14. Escaping Adversity

14 Escaping - Lecture 14 Lecture Mechanisms for Escaping Adversity Lecture Goals Lecture • How do insects adapt to allow them to escape adversity

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Unformatted text preview: Lecture 14 Lecture Mechanisms for Escaping Adversity Lecture Goals Lecture • How do insects adapt to allow them to escape adversity? • What choices do insects have when their environment becomes unsuitable? • Adapt • Migrate • Die • Think back to your notes on insect development, metamorphosis, and what insects do (in particular what they eat). What is adversity in the insect world? • Abiotic (Physical) – Temperature extremes – Moisture extremes – Light & Photoperiod – Shelter • Biotic – Food – Enemies – Mates What adaptations would be useful in overcoming or escaping from adversity? • Developmental Escape: – Metamorphosis – Polymorphism/Polyphenism – Diapause • Ecological Escape: – Host Relationships • Physical Escape: – Foraging/Commuting – Ranging – Migration Adaptations That Allow Escape From Adversity • Developmental-– How does complete metamorphosis serve as an escape from adversity? • Different environments • Pupal stage non-feeding • Pupal stage may be extended Adaptations That Allow Escape From Adversity • Developmental-– What is polyphenism? The occurrence of several phenotypes in a population which are not due to different genetic types. A type of polymorphism (variation in body form or color within a species) that is a product of the environment in which an insect lives. Adaptations That Allow Escape From Adversity • Developmental-– When does polyphenism occur? • Crowding • Food quality and quantity Brachypterous Short-winged form Planthopper Macropterous Long-winged form Planthopper What is polyphenism? What – Castes of social insects – Aphid morphs (variety of colors, winged, not winged, asexual and sexual reproduction) – Brachyptery (short-winged forms) vs. macroptery (long-winged form) – Color and form (e.g. locusts) Adaptations That Allow Escape From Adversity (Developmental/Host Relationships) Spring Summer Winter Fall Adaptations That Allow Escape From Adversity • Developmental-– Diapause • A delay in development evolved in response to recurring periods of adverse environmental conditions. • Arrested physiological development. • A long-term response to environmental change. Oxygen consumption (μl.egg-1.h-1) What happens during diapause? What Adaptations That Allow Escape From Adversity • Developmental-– What does diapause facilitate? • Winter survival • Survival through dry seasons • Synchronization of adult emergence for mate finding – What initiates diapause? Adaptations That Allow Escape Adaptations From Adversity • Developmental-– What initiates diapause? Immediate response usually too late. – Trigger needs to be some reliable preceding cue • Photoperiod • Interaction between photoperiod & temperature • May affect “sensitive” stage well before diapause stage • Different insects diapause in different developmental stages. Types of Diapause • Facultative diapause • Obligate diapause Hormones and Diapause • Various hormones affect diapause – Role of PTTH (prothoracicotrophic hormone) – Role of juvenile hormone • Diapause hormone – – – – Silkworm adult Subesophageal ganglion Eggs affected Exposure to cold – chilling Adaptations That Allow Escape From Adversity (Ecological) • Host relationships – Hardships insects face relative to their food sources (hosts). • Patchiness in space and/or time • Competition • Transient hosts (e.g., annual plants) – What could help insects escape these hardships? • Host switching • Movements to track resources Adaptations That Allow Escape From Adversity • Foraging, Commuting, Ranging vs. Migration – Foraging: Movement to seek food (honey bee scouts finding pollen and nectar sources). – Commuting: Honey bees moving between pollen and nectar sources and the hive (Central Place Foraging). – Ranging: Adult water beetles and diving beetles may fly from one pond to another if the original pond begins to dry. Adaptations That Allow Escape From Adversity • Foraging, Commuting, Ranging vs. Migration – Foraging – Commuting – Ranging – Migration: Insects often require specific host plants and climatic conditions to survive. Migration is a response to specific “triggers” or “signals” (e.g. day length). Migrating insects move for “programmed” distances--not stopping even when appropriate resources seem evident, e.g. Monarch butterflies. Adaptations That Allow Escape From Adversity •Migration •Migration distances vary, but often over large geographic expanses. •Why do so many insects have migratory behaviors? •How do migratory insects ‘know’ where to go? •Why do so many migratory insects stop and roost at the same places, at the same time each year? What are the evolutionary What advantages of migration? •Migration gets insects out of harsh environments •Migration allows insects to track resources and synchronize their location with availability of their specific food plants. What are the risks associated What with migration? •What risks occur for a migrating insect? •Weather •Blown off course •Rainstorm, hail •Physical barriers •Predation •Changes in habitats in path of migration •Construction, agriculture (pesticides), logging, burning •Highway (vehicles) •Habitat destruction at final destination Some Examples Some •The Jersey Tiger Moth: Migrates to a deep valley on the island of Rhodes, to avoid extremes of heat and drought. They migrate and congregate in the millions each summer, causing local people to call this place the Valley of the Butterflies. Some Examples Some In California, a ladybird beetle species migrates in late spring from the hot, dry Central Valley to the cool Sierra Nevada mountains. To do this, the beetles fly one mile high and are carried on the seasonally prevailing winds to the mountains. They aggregate and assemble by the millions on tree trunks, spend the winter and return to the Valley in the spring when the prevailing winds are conveniently in the opposite direction. The Monarch Butterfly The •Regular migrations across the North American Continent. •Managed to find its way to such distant parts as Australia, New Zealand and Hawaii, where it is now established. •Occasionally turns up in Britain, but does not survive due to lack of food. The Monarch Butterfly The •Monarchs have complete metamorphosis. •They require a specific host plant to complete their development (milkweed). •They can’t tolerate extremes of climate. Important concept: Recall the of role the milkweed plant in the Monarch’s evolutionary success Monarch Butterfly Migration Monarch Two populations: eastern and western WESTERN POPULATION •In summer, it is in Canada and N.W. USA •In autumn this population migrates to California (45 roosting sites) •The migrating butterflies cover 80 miles/day, flying as much as 3,000 miles before roosting. **How do the butterflies know where to go?** Monarch Butterfly Migration Two populations: eastern and western EASTERN EASTERN POPULATION: •Butterflies from S.E. Canada and N.E. USA (approx. 100 million) fly to the volcanic mountains of central Mexico. •They use 11 roosting sites. •From November to January they enter diapause as adults. Overwintering Populations Overwintering Butterflies often cluster in such large numbers that their weight can break branches. As the spring nears they emerge from diapause and mate. Monarch Butterfly Migration Monarch Spring Migration Northward: •Butterflies move a few hundred miles and die after laying eggs on milkweed plants. •The next generation flies further north, again dying after laying eggs on milkweed plants. •In this fashion they leapfrog their way north. ...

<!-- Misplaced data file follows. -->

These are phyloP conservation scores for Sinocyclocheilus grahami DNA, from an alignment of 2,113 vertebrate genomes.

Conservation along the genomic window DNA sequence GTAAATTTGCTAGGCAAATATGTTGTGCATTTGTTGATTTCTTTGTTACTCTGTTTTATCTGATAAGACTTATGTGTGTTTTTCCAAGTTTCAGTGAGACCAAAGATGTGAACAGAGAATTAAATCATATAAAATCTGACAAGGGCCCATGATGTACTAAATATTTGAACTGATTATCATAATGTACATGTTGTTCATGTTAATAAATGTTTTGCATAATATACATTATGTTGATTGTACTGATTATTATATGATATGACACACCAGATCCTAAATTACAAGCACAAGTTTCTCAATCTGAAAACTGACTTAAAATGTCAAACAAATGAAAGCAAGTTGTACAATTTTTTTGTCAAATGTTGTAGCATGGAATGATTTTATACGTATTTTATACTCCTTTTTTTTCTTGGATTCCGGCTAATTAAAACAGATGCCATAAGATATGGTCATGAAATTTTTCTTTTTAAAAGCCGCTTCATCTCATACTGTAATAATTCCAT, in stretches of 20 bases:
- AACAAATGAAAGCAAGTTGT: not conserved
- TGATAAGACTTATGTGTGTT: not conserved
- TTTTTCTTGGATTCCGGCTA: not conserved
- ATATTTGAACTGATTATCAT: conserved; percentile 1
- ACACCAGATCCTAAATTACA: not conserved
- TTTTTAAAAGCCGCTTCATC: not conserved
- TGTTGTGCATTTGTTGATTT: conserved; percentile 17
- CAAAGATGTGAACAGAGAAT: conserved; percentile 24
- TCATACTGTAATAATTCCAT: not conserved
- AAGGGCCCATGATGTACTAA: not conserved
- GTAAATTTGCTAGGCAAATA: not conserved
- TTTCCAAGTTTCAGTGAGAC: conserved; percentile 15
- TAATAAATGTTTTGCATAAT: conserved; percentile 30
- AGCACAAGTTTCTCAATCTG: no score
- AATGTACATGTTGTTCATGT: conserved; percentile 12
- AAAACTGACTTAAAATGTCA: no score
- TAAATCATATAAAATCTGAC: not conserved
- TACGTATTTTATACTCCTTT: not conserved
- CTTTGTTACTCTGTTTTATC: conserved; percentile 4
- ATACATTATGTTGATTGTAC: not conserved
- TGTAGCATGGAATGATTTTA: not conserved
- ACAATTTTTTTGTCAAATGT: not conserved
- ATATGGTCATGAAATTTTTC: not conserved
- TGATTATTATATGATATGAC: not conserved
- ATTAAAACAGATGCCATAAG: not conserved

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This note was uploaded on 12/07/2009 for the course ECON 19993 taught by Professor Helms during the Spring '09 term at UC Davis.